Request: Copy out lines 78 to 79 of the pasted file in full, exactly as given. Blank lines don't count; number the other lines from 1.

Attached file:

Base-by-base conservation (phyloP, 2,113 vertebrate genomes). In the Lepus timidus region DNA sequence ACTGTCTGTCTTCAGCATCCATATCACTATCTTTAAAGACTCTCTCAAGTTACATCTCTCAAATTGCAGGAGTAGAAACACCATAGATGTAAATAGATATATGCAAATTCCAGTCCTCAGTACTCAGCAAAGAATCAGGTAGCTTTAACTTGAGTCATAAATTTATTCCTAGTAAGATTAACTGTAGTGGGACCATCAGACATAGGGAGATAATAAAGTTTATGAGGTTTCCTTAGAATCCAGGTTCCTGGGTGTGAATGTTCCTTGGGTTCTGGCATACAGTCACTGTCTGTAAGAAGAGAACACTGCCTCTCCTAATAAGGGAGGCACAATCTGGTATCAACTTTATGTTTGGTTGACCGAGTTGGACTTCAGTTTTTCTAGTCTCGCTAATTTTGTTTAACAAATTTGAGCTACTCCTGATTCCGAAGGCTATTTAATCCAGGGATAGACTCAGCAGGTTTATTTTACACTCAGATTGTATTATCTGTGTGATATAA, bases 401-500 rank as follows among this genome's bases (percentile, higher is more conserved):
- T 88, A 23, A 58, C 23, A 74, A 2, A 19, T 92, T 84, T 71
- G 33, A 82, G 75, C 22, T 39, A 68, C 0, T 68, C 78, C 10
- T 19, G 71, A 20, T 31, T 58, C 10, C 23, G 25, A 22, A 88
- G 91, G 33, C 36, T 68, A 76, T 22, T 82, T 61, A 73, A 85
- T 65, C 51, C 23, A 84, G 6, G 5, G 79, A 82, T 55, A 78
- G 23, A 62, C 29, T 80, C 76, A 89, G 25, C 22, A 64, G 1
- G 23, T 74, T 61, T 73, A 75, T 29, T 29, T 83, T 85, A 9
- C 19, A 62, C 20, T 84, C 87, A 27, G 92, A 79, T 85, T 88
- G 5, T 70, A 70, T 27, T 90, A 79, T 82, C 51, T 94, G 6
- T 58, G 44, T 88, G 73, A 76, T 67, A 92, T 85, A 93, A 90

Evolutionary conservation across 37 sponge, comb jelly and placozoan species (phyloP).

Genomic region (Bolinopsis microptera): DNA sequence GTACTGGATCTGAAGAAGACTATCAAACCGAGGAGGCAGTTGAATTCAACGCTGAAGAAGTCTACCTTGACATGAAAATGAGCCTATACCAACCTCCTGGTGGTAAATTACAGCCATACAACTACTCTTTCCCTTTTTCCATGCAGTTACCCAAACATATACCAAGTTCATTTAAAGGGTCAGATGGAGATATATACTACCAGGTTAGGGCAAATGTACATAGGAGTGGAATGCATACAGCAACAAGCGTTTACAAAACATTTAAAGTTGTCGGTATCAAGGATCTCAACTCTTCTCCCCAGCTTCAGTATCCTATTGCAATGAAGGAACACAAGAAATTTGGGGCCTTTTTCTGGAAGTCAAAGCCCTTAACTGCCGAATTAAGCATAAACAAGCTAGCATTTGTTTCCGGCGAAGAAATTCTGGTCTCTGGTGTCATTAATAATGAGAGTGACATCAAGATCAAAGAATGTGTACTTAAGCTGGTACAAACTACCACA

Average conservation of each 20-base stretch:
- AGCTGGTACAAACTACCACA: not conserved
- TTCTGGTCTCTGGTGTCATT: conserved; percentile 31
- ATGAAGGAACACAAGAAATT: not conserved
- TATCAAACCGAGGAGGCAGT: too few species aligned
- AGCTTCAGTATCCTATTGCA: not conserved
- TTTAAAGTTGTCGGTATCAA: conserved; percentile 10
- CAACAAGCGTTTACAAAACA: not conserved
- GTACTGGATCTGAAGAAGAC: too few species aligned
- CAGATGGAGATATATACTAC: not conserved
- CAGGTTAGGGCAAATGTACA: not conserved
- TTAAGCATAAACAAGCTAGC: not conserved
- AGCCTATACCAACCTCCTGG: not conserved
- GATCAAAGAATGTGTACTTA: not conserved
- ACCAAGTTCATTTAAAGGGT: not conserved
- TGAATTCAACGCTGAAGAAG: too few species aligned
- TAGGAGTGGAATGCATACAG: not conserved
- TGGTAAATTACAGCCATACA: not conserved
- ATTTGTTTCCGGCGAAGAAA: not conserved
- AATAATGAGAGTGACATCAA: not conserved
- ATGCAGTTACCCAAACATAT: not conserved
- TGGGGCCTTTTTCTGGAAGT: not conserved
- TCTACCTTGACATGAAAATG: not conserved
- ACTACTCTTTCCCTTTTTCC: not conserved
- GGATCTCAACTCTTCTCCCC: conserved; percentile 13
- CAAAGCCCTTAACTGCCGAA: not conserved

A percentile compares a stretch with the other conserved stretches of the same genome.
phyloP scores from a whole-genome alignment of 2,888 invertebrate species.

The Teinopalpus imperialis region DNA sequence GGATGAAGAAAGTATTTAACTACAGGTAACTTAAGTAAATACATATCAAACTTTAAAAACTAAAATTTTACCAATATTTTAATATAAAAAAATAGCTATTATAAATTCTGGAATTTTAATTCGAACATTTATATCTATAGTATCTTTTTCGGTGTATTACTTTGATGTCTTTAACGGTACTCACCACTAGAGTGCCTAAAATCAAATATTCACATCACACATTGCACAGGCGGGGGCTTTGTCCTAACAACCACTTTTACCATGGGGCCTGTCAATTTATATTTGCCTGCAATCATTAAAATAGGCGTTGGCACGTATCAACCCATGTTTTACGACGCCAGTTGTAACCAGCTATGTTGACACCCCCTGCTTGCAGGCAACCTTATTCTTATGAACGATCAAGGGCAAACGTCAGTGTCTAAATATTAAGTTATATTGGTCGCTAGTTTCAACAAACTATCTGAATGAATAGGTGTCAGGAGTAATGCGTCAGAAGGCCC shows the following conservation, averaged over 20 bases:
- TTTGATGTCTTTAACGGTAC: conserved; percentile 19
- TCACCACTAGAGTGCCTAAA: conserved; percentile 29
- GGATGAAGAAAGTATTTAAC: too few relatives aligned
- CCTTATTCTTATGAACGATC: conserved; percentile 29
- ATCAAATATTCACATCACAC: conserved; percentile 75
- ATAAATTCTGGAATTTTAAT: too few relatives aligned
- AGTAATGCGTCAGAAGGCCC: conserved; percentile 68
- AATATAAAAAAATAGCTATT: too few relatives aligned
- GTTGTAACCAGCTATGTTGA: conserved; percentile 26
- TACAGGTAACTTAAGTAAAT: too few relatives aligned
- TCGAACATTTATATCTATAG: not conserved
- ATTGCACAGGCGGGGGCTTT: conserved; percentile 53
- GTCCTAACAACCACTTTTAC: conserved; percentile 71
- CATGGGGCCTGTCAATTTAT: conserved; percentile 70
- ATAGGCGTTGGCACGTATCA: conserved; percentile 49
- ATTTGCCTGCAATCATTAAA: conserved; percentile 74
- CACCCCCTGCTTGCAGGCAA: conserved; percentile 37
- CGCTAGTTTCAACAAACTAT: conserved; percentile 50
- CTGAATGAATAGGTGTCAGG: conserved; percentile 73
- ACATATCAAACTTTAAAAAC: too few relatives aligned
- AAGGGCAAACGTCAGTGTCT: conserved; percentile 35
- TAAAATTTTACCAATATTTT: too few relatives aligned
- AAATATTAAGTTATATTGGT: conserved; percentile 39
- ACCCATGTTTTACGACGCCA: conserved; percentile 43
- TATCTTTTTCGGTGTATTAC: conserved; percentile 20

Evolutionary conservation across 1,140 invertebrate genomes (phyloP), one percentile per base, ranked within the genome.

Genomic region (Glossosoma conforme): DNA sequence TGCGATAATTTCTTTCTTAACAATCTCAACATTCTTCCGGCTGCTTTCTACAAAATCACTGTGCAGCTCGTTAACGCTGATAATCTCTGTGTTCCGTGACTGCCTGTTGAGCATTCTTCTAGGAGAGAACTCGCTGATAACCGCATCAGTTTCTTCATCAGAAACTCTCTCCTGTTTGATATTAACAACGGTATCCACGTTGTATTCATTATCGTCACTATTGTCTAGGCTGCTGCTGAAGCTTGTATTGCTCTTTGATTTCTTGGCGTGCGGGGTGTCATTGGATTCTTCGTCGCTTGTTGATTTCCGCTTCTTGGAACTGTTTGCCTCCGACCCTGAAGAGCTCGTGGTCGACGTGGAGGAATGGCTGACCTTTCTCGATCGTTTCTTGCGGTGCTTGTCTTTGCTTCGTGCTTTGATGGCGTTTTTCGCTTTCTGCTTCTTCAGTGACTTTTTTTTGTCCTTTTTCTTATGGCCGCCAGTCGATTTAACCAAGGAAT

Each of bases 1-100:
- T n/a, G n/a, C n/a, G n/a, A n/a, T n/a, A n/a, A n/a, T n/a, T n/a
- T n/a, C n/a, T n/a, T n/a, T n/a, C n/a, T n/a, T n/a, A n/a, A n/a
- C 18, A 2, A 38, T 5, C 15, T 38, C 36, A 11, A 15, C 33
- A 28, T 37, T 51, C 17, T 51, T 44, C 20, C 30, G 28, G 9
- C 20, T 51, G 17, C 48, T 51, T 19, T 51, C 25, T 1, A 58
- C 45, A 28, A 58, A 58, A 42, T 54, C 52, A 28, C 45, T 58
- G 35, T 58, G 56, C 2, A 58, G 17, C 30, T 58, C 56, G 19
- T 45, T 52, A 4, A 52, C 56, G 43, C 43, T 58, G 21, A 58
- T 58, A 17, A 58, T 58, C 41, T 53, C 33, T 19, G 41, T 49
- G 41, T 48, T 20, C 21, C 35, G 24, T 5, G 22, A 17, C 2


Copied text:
- T 45, T 52, A 4, A 52, C 56, G 43, C 43, T 58, G 21, A 58
- T 58, A 17, A 58, T 58, C 41, T 53, C 33, T 19, G 41, T 49